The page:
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Opinion

Private enterprise and free markets will win the fight against COVID-19


  • By The Newnan Times-Herald
  • |
  • Sep. 21, 2020 - 8:58 PM

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Private enterprise and free markets will win the fight against COVID-19

Marc Hyden is the Director of State Government Affairs at the R Street Institute, and he is a long-time Georgia resident. You can follow him on Twitter at @marc_hyden.

Georgia’s Republican leadership has been under fire for its handling of the COVID-19 outbreak.

Critics have complained that Gov. Brian Kemp should have taken more forceful, sweeping actions, which many of us would consider draconian. What’s more, his detractors waste little time and point to European nations and even China as examples of how to contain and defeat the virus.

While people can hold whatever opinions that they want, not all European countries have been entirely successful. Spain and France, for instance, are in the midst of serious second waves. Further, while COVID-19 has supposedly dwindled to miniscule levels in China, The Washington Post reported that the Chinese government welded shut the doors of some of those who had contracted the virus. Certainly, no liberty-loving Georgian would suggest adopting this as a macro policy.

Regardless of what measures states institute, there will continue to be some ebb and flow as infections and deaths unfortunately fluctuate. Nevertheless, I am convinced that we will beat the virus in the near term, and in many ways, we will have private enterprise and freer markets to thank for the victory.

Despite what you might read on social media, there is reason for optimism in Georgia. Despite witnessing a spike during the summer, per The New York Times, Georgia’s 14-day rolling average in new COVID-19 cases and deaths has largely been flagging for some time now, and Georgia’s single day COVID-19 test positivity rate from September 20 was down to around 9 percent.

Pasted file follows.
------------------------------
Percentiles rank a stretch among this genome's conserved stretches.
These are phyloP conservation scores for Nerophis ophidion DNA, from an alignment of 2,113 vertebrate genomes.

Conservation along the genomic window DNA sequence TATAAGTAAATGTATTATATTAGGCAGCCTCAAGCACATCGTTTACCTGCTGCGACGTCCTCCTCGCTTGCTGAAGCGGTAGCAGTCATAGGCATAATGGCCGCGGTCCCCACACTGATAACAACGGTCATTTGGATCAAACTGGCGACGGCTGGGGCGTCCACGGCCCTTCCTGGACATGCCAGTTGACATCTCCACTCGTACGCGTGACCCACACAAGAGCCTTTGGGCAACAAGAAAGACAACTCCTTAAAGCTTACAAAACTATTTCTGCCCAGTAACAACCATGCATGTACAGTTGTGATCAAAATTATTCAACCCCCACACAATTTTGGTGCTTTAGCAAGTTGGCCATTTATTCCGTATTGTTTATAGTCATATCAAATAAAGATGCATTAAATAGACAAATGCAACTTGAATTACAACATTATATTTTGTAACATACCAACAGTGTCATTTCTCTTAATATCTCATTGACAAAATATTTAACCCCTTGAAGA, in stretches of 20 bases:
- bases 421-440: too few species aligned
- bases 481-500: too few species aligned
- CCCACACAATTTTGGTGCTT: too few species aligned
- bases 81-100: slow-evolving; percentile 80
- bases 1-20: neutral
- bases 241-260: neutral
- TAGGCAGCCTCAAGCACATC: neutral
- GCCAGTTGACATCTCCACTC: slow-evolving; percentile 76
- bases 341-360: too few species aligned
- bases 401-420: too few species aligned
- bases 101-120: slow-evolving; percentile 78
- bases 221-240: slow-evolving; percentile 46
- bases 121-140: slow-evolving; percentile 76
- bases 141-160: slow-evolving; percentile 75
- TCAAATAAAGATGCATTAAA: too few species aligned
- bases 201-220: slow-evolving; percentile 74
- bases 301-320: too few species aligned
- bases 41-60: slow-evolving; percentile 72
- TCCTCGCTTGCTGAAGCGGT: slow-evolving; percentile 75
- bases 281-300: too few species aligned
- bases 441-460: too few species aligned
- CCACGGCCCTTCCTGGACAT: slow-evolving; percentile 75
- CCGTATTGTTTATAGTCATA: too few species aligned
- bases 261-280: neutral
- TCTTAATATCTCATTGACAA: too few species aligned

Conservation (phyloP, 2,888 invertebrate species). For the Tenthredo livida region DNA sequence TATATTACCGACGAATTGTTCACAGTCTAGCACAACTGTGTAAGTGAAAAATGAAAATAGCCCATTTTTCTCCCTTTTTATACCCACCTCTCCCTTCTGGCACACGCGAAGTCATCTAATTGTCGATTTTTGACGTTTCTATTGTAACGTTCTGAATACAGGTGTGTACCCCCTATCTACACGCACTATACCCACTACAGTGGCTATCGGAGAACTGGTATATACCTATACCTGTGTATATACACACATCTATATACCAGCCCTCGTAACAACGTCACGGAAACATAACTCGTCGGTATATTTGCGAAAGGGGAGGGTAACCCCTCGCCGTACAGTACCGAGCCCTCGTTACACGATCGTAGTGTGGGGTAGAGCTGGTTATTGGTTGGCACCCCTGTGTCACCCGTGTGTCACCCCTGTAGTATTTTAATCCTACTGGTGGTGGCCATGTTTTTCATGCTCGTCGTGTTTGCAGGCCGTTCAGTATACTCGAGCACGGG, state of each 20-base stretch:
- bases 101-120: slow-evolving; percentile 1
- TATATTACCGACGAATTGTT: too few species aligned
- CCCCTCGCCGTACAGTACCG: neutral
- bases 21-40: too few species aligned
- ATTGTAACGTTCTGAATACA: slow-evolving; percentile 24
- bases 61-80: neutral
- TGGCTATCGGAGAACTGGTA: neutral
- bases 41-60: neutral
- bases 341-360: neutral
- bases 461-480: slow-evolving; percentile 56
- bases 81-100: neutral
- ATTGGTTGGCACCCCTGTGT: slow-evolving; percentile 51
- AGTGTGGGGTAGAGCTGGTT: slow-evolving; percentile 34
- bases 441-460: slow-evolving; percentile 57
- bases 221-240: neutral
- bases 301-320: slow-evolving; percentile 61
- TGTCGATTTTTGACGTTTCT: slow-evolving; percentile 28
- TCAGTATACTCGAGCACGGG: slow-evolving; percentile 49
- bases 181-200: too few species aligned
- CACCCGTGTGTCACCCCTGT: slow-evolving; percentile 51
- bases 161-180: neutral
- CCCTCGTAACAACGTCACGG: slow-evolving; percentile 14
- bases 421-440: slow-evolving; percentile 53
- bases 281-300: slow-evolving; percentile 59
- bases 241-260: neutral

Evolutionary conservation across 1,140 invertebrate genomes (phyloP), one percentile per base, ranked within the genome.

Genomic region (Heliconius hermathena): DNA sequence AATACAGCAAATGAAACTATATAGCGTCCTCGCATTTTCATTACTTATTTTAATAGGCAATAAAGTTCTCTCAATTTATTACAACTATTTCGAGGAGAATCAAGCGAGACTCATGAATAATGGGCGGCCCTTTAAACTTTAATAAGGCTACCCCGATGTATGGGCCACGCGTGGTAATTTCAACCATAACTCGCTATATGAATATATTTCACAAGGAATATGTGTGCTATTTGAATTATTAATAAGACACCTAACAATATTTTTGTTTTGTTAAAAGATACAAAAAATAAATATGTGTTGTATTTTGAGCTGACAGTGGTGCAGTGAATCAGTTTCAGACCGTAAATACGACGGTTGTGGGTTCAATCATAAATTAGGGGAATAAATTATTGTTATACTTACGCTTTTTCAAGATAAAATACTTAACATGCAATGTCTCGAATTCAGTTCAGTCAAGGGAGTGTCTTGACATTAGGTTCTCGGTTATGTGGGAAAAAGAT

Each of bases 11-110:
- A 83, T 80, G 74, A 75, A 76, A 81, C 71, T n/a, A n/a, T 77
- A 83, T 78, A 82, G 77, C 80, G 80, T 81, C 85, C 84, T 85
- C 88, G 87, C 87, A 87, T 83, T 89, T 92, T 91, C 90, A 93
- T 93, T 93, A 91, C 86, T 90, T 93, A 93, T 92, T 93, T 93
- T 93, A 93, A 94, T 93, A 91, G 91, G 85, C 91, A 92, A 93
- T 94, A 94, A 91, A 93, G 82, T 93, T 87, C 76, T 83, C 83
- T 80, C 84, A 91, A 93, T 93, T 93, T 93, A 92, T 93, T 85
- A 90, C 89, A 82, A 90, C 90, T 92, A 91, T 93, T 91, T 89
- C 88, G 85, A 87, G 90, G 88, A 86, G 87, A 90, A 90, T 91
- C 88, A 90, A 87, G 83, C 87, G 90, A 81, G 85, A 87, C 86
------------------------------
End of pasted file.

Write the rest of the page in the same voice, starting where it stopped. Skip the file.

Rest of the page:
Having ample access to these tests is important because they can help limit the spread of the pandemic, and partially due to the Kemp administration's partnerships with private companies, these tests are quick and easy. In fact, out of an abundance of caution, I got one. I gave the drive-through site little notice, but they gave me a quick nasal swab anyway. It tickled a little and made my eyes water, but 25 minutes later, I had my results—negative. Without private enterprise, broad access to such rapid tests might be a rarity.

Of course, tests will not eradicate the pandemic. Rather, they are part of a containment strategy. The holy grail to vanquishing the virus, we are told, is a vaccine, and with some government support, numerous private, competing companies are racing toward developing a safe and effective vaccine. Once again, because of private enterprise, we may soon have available vaccines. In fact, NIAID Director, Dr. Fauci, announced that the public could potentially start receiving a COVID-19 vaccine in November or December.

Between the mass production and administration of rapid COVID-19 tests and the development of a potential vaccine, there’s plenty of reason for justified hope. However, there are other proactive roles that companies can play to limit the spread of the pandemic in the meantime, and they can look abroad for guidance.

I recently returned from a trip to Quintana Roo, Mexico, which has a host of safety protocols in place. Virtually every time you get into a vehicle, walk into a building or depart for some excursion, your temperature is taken, you’re given hand sanitizer and you’re asked to wear a mask. If you have a fever or do not have a mask, then the driver, hotelier or restaurateur will not allow you to enter. Period.

I had no qualms with complying with this policy, and actually, it put me to greater ease. After all, I don’t want to contract COVID-19—especially in another country. Even so, I am not advocating for a blanket mask mandate or temperature checks here in Georgia, but I do support private companies’ right to institute such policies on their own property.

While most already require masks, I would be even more likely to patronize Georgia businesses that require temperature checks, given that I would feel safer there. I am sure many would feel the same, while some others might disagree, but that’s the beauty of a free market. You can essentially vote with your feet and don’t have to give any specific company your business if you don’t like their policies. Nevertheless, it seems that if more private companies voluntarily adopted similar protocols when practicable, then it would serve as another effective tool to combat the pandemic.

Between striving to better contain COVID-19 with tests and safety protocols or ending it with a vaccine, private enterprise is at the forefront of the fight and will be key to victory. As we have seen, presidential and gubernatorial administrations can work closely with companies to hasten the pandemic’s demise. Thankfully, we are seeing a similar approach in Georgia.

Marc Hyden is the Director of State Government Affairs at the R Street Institute, and he is a long-time Georgia resident. You can follow him on Twitter at @marc_hyden.